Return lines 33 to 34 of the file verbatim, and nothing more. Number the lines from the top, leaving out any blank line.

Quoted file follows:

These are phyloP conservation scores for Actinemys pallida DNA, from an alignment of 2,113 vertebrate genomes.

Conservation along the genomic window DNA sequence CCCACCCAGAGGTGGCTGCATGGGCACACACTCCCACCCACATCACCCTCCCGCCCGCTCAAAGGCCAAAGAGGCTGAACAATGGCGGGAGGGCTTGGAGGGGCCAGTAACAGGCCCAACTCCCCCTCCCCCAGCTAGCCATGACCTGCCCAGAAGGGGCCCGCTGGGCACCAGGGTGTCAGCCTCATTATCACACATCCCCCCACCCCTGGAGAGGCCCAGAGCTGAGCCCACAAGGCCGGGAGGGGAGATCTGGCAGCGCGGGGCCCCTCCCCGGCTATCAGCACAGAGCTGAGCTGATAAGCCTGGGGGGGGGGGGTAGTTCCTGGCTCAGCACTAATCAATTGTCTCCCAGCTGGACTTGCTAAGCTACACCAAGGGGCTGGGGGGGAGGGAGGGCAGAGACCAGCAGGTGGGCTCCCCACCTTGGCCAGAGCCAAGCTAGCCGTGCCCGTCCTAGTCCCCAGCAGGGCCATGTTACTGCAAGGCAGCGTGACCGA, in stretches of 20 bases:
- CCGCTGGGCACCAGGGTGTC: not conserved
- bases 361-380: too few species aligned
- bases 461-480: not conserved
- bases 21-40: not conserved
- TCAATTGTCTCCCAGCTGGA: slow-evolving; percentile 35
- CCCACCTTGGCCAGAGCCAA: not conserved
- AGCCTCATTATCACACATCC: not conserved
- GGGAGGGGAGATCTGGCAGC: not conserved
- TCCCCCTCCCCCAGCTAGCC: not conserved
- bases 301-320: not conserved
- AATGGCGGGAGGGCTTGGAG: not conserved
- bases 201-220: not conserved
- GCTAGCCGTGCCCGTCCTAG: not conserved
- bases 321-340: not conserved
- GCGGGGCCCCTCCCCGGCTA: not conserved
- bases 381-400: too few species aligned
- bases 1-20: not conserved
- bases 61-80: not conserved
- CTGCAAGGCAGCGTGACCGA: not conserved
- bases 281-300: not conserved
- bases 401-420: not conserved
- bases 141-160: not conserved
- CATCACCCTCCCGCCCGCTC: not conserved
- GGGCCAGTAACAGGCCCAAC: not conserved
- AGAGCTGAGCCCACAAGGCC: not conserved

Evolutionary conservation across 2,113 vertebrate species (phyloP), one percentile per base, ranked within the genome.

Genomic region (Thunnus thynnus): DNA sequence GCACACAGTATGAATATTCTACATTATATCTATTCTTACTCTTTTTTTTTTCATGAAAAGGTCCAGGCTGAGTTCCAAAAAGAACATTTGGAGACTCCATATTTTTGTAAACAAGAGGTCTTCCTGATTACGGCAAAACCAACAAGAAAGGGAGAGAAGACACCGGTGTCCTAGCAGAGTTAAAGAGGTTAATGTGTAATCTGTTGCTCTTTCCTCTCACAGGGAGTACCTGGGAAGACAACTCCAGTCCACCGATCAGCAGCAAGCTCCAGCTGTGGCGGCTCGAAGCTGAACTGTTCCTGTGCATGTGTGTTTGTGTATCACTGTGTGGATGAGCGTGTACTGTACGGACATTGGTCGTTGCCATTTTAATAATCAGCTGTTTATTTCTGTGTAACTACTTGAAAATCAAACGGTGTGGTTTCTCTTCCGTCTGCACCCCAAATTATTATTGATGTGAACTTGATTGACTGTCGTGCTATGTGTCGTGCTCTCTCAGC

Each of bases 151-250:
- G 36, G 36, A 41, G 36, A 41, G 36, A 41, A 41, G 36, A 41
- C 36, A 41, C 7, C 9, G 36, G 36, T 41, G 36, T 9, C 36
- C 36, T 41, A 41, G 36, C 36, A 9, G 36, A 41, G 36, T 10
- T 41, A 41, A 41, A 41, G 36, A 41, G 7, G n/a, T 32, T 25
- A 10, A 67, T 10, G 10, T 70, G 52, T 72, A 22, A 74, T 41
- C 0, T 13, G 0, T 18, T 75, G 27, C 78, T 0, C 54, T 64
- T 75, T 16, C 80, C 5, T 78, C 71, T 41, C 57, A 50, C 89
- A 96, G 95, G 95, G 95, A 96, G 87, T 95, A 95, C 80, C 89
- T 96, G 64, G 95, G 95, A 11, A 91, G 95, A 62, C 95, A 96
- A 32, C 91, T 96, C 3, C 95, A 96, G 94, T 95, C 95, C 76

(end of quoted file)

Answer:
- C 36, T 41, A 41, G 36, C 36, A 9, G 36, A 41, G 36, T 10
- T 41, A 41, A 41, A 41, G 36, A 41, G 7, G n/a, T 32, T 25